The US Supreme Court announced Monday that it will hear oral arguments postponed by the COVID-19 pandemic through telephone conference conference between May 4 and May 13.
A number of cases scheduled to be heard in March and April were postponed due to the pandemic, but now telephone conference availability of counsel has been confirmed for at least 10 cases, including McGirt v. Oklahoma, Chiafalo v. Washington, and Trump v. Vance. While hearing these cases, justices and counsel will participate remotely while a live audio feed will be available to news media. It is presently unknown how hearing oral arguments via teleconference will affect the date at which rulings are determined.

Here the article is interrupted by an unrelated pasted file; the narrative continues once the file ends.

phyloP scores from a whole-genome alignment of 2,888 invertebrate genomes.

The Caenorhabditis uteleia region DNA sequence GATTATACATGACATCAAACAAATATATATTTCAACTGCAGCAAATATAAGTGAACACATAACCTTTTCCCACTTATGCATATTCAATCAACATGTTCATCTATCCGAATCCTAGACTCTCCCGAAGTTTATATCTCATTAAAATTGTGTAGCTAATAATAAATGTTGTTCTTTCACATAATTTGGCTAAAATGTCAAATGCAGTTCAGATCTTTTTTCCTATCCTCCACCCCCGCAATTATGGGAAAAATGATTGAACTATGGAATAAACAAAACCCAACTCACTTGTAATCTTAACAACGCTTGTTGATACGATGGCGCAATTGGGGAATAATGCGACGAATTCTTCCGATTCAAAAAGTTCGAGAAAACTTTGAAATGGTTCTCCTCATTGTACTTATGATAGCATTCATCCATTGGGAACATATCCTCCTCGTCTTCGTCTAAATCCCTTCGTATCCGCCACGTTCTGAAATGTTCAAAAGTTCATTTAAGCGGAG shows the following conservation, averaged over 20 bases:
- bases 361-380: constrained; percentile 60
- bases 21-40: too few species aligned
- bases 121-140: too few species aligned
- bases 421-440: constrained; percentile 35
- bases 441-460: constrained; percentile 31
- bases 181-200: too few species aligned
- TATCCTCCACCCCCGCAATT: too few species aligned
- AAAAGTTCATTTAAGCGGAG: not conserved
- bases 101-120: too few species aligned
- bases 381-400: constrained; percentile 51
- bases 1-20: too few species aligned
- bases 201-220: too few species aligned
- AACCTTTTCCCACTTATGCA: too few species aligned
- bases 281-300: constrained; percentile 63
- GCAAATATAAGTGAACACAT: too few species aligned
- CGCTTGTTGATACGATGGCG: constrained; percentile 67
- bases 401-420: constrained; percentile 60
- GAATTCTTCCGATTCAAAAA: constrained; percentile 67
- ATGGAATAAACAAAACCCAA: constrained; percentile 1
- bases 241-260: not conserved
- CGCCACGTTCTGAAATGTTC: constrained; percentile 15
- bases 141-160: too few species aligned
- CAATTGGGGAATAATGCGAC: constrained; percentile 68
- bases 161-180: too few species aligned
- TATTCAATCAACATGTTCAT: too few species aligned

Fix the Court, a nonpartisan Supreme Court monitoring group, reports that 72 percent of Americans support remote conferencing for the Supreme Court during the ongoing pandemic. “The American public expects Supreme Court justices to use modern technology to continue doing their jobs,” says Fix the Court Executive Director Gabe Roth, “and that includes hearing oral arguments.”
This unprecedented move will present a logistical challenge, but is in the best interest of the justices’ health as six of the nine justices are in the most-vulnerable age group for contracting COVID-19. The Supreme Court Building remains open for essential business, but closed to the general public.
For more on COVID-19, see our special coverage.